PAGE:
pilgrims,” when we are so expressly told that at the end only of our journey there is resta, It is, “ Blessed are the dead,for “they rest from their labours."*

Christ never called this world our home: when He spake of our home, it was of a home elsewhere: " In my father's house are many mansions : if it were not so, I would have told you. I go to prepare a place for you.”+ And then, too, of the saints of old, the * Rev. xiv. 18.

St John, xvi. 2.

Holy Spirit hath declared that they “died in faith, not having received the promises, but having seen them afar off, and were persuaded of them, and embraced them, and confessed that they were strangers and pilgrims upon earth. For they that'say such things, declare plainly that they seek a country."*

But, besides this irresistible argument, is there not the same awakening proof in our own experience? Did not each of us, who are here, begin this pilgrimage of our life with many who are gone? But “ your fathers, where are they ? and the prophets, do they live for ever?”+ Where are the many thousands of the cotemporaries, known and funknown, first of our infancy, then of our youth, then of our maturer age? They did not sojourn so long as we have sojourned; and therefore they surely were“ strangers” only, in a land which they so soon quitted for ever; they could be but. pilgrims” on a journey, which 'so quickly brought them to tan end. If, to the experience of the millions who are gone before we go, this be so, must it not, one day or other, be equally realized to ourselves? When the beginning of the last year brought'these solemn thoughts before us,' were we not addressed by the ministers of religion, in common with some who are gone, whose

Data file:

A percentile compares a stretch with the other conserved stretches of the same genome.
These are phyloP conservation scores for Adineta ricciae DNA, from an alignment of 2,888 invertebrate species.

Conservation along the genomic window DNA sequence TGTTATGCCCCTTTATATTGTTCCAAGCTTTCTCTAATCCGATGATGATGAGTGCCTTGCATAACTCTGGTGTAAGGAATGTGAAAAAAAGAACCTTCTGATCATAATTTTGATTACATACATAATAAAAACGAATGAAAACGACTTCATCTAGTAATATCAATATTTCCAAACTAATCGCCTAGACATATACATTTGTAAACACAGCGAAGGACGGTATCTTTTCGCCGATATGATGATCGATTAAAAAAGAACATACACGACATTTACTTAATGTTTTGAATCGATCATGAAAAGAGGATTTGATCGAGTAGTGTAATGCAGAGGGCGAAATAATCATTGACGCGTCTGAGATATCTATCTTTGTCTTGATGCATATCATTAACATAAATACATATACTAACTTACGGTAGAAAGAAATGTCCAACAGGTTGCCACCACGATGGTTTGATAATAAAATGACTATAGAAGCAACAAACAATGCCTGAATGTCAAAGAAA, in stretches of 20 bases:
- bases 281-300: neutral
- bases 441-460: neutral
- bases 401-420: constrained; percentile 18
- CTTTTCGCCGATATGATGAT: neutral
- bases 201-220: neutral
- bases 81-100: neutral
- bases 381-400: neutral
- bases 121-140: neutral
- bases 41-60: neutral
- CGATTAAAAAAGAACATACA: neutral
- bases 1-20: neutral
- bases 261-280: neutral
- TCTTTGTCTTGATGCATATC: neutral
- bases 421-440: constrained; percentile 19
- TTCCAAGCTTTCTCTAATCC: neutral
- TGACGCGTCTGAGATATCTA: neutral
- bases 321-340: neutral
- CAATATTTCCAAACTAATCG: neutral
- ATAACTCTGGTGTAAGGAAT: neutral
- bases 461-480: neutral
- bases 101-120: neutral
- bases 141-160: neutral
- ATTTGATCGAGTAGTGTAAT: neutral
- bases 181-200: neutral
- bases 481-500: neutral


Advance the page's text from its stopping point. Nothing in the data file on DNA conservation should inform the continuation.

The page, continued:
* Heb. xi. 13, 14. + Zech. i. 6.

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pilgrimage hath since ended? Are not some of that very congregation missing in their plade, since the awful lesson, which a new year reads to every one, was taught to us both ?

The warning was then given to them, as it is now given to us. How they profited by it, is now known in that place where probation has ceased. Their end, and our present warning, still remain a lesson to ourselves. How we shall profit by the dispensation, the future only can make known. The inference however' is in one point awfully true, and joins with every proof which scripture gives, that we are all, the dead in their day, and we in ours, but.“ strangers and pilgrims" upon earth.

There are points in matters connected with religion, in which men will sometimes succeed in forcing upon their minds, even against conscience, a sort of disbelief of some unwelcome doctrine; and almost against hope of their being safe in their creed, they will gloomily or desperately sit down in their partial or total infidelity, and endeavour to be at rest. But upon the point before us, that we are all

strangers and pilgrims," no one, however in praetice he may make this world his home; however in viciousness of life, he may disown this short state of his being to be his proba